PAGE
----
What are some characteristics of Hawkeye from The Last of the Mohicans?

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In The Last of the Mohicans, Hawkeye is the quintessential American hero. He is the precursor to the figure of the cowboy or even the private eye of hardboiled detective fiction in that he occupies a liminal social space between law and lawlessness. He belongs neither to the wilderness...

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In The Last of the Mohicans, Hawkeye is the quintessential American hero. He is the precursor to the figure of the cowboy or even the private eye of hardboiled detective fiction in that he occupies a liminal social space between law and lawlessness. He belongs neither to the wilderness nor civilization entirely and can go between both, though he is predisposed toward the former.

Hawkeye is an expert marksman. He can survive in the wilderness alone and is able to hunt and cook for himself. He can track both animals and people.

While Hawkeye can work with other people, he is at heart a loner. He never shows any romantic or sexual interest in women, so it can be assumed he does not plan on raising a family like most people in the so-called civilized world do.

When it comes to relations with the Native Americans, Hawkeye is complicated. He respects certain native traditions, such as preferring oral to written knowledge, and yet he insists that natives and white people cannot ever intermix or live together. When Cora and Uncas die and Munro claims that one day they shall all meet again as equals in heaven in spite of racial differences, Hawkeyes sneers at this:

"To tell them this," he said, "would be to tell them that the snows come not in the winter, or that the sun shines fiercest when the trees are stripped of their leaves."

So even though Hawkeye is different from the other European characters, separating himself from certain traditions of white culture, he still holds certain racist ideals which link him very firmly to them.

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Hawkeye is the hero of the book The Last of the Mohicans. He has the ability to live in the wilderness and eschew the trappings of white culture, although he is a white man.

Hawkeye uses tactics acquired from the Indians, but his family taught him to shoot, and he is an excellent marksman, outdoorsman, and frontiersman. He knows everything about tracking animals and people, building a fire, cooking, skinning animals, and perfect frontier dress for that period. He is also skilled in hand-to-hand combat.

To Hawkeye, you don't own land anymore than you own the sky. He cares not for education, relying instead on the wilderness and forest, which are some of his teachers.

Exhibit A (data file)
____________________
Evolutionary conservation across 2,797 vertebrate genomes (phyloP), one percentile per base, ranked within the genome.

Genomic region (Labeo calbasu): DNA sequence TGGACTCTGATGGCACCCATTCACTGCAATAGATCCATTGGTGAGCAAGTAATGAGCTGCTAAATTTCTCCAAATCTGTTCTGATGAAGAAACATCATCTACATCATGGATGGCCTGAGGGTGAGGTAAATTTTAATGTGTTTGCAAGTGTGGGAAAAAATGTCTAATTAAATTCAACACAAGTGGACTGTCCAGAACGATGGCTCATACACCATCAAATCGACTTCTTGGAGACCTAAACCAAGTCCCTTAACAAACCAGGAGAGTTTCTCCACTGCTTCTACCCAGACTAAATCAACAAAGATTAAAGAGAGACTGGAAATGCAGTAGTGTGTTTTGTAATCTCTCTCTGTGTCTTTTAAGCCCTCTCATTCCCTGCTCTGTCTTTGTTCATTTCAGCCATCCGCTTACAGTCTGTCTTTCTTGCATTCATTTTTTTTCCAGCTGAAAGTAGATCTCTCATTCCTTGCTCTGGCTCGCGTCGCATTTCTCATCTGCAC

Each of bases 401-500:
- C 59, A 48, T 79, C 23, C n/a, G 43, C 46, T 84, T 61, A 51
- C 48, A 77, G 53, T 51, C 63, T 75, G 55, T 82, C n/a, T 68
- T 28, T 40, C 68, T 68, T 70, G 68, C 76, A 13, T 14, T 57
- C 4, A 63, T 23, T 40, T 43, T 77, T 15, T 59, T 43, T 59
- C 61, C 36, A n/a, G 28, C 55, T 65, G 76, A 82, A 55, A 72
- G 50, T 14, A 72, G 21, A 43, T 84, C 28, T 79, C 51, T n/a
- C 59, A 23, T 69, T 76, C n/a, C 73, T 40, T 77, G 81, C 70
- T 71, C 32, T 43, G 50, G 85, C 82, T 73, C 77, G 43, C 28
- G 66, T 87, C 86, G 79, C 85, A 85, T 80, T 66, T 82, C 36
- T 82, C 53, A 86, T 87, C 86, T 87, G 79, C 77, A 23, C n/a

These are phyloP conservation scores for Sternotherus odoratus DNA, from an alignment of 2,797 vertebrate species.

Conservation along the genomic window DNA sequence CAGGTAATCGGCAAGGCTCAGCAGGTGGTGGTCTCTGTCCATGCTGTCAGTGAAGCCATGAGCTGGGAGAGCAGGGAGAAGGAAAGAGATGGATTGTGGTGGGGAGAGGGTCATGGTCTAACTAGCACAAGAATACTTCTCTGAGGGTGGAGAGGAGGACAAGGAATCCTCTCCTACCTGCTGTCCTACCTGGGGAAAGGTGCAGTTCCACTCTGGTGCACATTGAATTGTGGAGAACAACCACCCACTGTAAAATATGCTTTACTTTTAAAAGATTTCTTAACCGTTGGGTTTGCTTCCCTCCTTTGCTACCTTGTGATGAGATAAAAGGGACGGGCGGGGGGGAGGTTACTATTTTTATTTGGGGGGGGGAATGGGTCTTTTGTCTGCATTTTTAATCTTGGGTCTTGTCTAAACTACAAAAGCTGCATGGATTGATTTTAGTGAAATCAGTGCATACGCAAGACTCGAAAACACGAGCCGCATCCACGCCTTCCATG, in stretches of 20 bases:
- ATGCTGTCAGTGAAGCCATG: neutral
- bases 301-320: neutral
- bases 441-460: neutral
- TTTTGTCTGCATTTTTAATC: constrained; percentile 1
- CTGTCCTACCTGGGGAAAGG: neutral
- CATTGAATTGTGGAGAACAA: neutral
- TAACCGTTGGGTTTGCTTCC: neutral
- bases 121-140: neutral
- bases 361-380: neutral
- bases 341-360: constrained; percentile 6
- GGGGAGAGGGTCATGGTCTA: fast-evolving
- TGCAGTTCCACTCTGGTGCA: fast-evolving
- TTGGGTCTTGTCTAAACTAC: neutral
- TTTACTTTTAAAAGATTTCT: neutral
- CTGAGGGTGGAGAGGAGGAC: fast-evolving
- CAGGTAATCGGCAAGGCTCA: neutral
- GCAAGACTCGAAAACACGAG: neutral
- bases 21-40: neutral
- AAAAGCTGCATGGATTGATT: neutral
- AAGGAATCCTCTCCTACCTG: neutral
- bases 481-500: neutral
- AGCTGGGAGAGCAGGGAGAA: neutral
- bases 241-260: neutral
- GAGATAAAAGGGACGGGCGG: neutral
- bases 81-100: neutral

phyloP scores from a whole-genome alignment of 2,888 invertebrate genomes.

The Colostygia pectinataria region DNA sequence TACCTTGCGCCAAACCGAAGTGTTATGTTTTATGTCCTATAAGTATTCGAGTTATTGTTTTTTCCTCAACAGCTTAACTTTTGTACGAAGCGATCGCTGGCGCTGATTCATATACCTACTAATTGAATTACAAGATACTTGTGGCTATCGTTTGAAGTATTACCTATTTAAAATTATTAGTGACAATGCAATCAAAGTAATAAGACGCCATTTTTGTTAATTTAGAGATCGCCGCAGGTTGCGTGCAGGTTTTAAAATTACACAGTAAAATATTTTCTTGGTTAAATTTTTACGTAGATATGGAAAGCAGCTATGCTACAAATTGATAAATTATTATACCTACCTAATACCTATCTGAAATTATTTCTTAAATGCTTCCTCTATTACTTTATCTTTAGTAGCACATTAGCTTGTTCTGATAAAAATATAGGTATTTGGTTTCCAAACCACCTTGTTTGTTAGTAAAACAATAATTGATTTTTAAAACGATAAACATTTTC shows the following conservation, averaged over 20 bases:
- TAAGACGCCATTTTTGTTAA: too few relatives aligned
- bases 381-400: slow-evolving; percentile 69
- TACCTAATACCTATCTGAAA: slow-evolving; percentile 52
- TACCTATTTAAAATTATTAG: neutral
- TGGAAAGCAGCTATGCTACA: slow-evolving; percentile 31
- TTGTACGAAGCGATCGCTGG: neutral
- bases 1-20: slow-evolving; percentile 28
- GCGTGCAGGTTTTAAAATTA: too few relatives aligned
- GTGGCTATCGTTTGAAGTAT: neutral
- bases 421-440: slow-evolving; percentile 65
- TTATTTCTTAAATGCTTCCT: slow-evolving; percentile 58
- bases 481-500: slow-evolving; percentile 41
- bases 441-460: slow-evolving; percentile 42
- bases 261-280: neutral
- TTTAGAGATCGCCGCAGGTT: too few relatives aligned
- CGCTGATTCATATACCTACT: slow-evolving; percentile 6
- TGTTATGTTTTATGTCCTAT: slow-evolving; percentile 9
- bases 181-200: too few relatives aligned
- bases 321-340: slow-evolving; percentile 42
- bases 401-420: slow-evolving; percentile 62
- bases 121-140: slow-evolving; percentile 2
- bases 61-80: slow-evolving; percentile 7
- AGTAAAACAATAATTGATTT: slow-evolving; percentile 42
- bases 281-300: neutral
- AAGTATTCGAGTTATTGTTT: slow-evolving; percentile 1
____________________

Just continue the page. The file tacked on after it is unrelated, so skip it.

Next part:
His best friends and companions, Chingachgook and Uncas, are Indian. He rejects some of the ways of the white man such as book writing, preferring the oral tradition where witnesses may correct details of accounts given in person. On the other hand, Hawkeye and Chingachgook pride themselves on being unmixed men. What makes Hawkeye a unique character is the fact that he is a white man who is said to take counsel in the Mohicans' customs. He is also known for his marksmanship, which earns him the title of the "longue carabine."

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Throughout The Last of the Mohicans Hawkeye is characterized as a man existing between two worlds. He is neither part of the white culture he was born into, nor is he part of the Native American world, like his constant companions Uncas and Chingachgook. Instead, he is the quintessential American frontiersman, living apart from the typical societal norms of his time. He is described as "a man without a cross," meaning he was not part of Christian society. As he repeats throughout the story, he has no allegiance to the English, but he is not a Mohican either. He is a purely independent man loyal only to himself and his closest friends.

Unlike the other Europeans in the story, Hawkeye is completely at home in the wilderness. He is confident in his tracking and survival skills. He rejects the trappings of white society and has no respect for military protocol or traditional education. However, he is virtuous and frequently risks his life to protect the vulnerable. This is true in this book with his safeguarding of the Munro women, but also true in the other books in the Leatherstocking Tales.

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Hawkeye is portrayed as the ideal American frontiersman. He is brave, skillful, and rugged, but he is also civilized. He makes a point throughout the book of reminding everyone that he is not an Indian by blood, demonstrating a racial consciousness that would have been typical of his time, and certainly of James Fenimore Cooper's nineteenth century. His role throughout the book is that of a guide, but he also protects the Munro sisters. He is very close to Chingachgook, who considers him essentially as family. Cooper describes his physical characteristics in Hawkey's first appearance in the book:

The frame of the white man...was like that of one who had known hardships and exertion from his earliest youth. The eye of the hunter, or scout...was small, quick, keen, and restless, roving while he spoke...his countenance was not only without guile, but...charged with an expression of sturdy honesty.

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